The following is Brown’s own description of how the project evolved:
[In reply to Brown’s interest in the China location], Professor Davis responded by proposing they conduct some field work late in the summer and the Davis-Brown team proceeded to set up a small group of colleagues with some individuals at HKU and Chu Hai College of Higher Education in Hong Kong. A 10 day trip later yielded a pair of co-authored papers (by Davis and Brown), the first, presented at the IASTE conference in Bangkok in December 2006 and the second presented at the Int’l Conference on China’s Urban Transition, held at Cardiff University in June 2007. Both papers were based around a handful of detailed case studies comprised of building documentation and user interviews of mixed-use ‘shophouses’ in Guangzhou. The first was more of an exposition on the ways in which these buildings had been adapted and modified over time to maintain their usefulness. The second began to engage the question of the relationship between flexibility in buildings and social mobility, speculating that these traditional buildings may facilitate residents’ ambitions for upward mobility better than the prevailing typological alternatives. Thus was born a collaboration and research interest that has spawned more and more depth and concentration.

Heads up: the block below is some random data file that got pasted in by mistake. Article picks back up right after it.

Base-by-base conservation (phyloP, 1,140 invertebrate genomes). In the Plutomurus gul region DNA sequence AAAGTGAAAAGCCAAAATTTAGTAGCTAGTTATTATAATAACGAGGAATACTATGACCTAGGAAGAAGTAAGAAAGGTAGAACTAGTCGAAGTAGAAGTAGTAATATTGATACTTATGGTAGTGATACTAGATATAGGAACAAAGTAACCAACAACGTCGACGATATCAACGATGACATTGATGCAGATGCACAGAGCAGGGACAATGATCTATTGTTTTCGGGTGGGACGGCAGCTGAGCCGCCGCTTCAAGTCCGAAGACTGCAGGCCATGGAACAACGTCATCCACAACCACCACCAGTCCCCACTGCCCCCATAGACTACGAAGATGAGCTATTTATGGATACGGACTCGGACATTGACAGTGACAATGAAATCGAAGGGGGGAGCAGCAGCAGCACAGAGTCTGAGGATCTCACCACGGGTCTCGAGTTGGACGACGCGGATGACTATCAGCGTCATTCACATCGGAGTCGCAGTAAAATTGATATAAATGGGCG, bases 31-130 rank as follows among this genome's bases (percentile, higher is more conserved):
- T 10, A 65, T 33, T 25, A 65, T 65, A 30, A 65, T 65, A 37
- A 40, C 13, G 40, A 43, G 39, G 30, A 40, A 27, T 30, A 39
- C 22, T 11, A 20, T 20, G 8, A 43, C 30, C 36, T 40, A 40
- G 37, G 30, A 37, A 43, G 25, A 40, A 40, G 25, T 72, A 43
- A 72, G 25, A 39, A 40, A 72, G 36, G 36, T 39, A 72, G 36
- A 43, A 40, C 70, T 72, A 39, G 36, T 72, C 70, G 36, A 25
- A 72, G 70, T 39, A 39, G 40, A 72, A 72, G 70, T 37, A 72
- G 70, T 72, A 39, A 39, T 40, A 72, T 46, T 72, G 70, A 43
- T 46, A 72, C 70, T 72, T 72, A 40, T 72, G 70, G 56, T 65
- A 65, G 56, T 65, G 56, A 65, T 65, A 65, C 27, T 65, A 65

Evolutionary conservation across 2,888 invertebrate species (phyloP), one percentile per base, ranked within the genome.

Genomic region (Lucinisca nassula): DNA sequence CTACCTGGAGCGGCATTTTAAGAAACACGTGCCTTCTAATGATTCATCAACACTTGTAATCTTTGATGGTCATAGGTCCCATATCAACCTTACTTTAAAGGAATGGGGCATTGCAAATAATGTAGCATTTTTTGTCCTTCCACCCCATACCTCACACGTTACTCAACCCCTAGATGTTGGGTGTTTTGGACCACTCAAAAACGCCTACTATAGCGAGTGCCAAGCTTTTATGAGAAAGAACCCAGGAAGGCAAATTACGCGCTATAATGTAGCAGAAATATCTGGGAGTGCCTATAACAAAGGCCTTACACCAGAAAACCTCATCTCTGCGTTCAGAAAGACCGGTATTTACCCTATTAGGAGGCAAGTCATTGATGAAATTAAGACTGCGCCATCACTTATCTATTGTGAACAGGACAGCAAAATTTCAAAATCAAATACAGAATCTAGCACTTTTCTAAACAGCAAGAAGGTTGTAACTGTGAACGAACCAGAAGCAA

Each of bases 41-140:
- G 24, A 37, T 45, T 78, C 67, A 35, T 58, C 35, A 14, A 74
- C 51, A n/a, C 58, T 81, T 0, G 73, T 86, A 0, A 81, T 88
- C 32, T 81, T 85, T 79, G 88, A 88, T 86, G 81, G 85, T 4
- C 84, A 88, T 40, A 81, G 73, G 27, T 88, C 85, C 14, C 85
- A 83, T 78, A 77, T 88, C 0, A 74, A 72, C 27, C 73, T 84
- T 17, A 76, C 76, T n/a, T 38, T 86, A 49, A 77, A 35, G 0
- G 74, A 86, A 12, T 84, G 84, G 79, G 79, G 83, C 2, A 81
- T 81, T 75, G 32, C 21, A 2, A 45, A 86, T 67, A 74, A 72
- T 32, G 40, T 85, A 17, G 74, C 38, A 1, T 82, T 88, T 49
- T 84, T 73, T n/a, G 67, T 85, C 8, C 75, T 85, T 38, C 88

The latest research project, which involved about a dozen UO grad and undergrad students joined by 15 grad students from the Guangzhou Academy of Fine Arts, sought to further test ideas that came out of the Cardiff paper and to expand the scope of buildings being investigated to include a broader set of prevalent types. To accomplish this the team chose two large study areas, each about 40 acres, which contained a broad variety of urban morphological fabric. One was at the center of the traditional city, anchored around an ancient commercial street that today forms a center of Guangzhou’s thriving wholesale trade. The second was in a newer area of the city and was anchored around a so-called ‘urban village’—a traditional rural village that was swallowed up by the rapidly expanding city. The field work carried out by the students involved two phases–the first a survey of use, building type and configuration of the 1600 or so buildings on the two sites, and the second the collection of detailed interviews with a broad range of economic actors on each site, from people selling things informally on the street to managers of buildings to entrepreneurs running small shops to delivery people riding bicycles fitted with carts to local residents. The idea was to more fully understand how people are using the fabric of the city to live, work, and develop and achieve their socioeconomic objectives.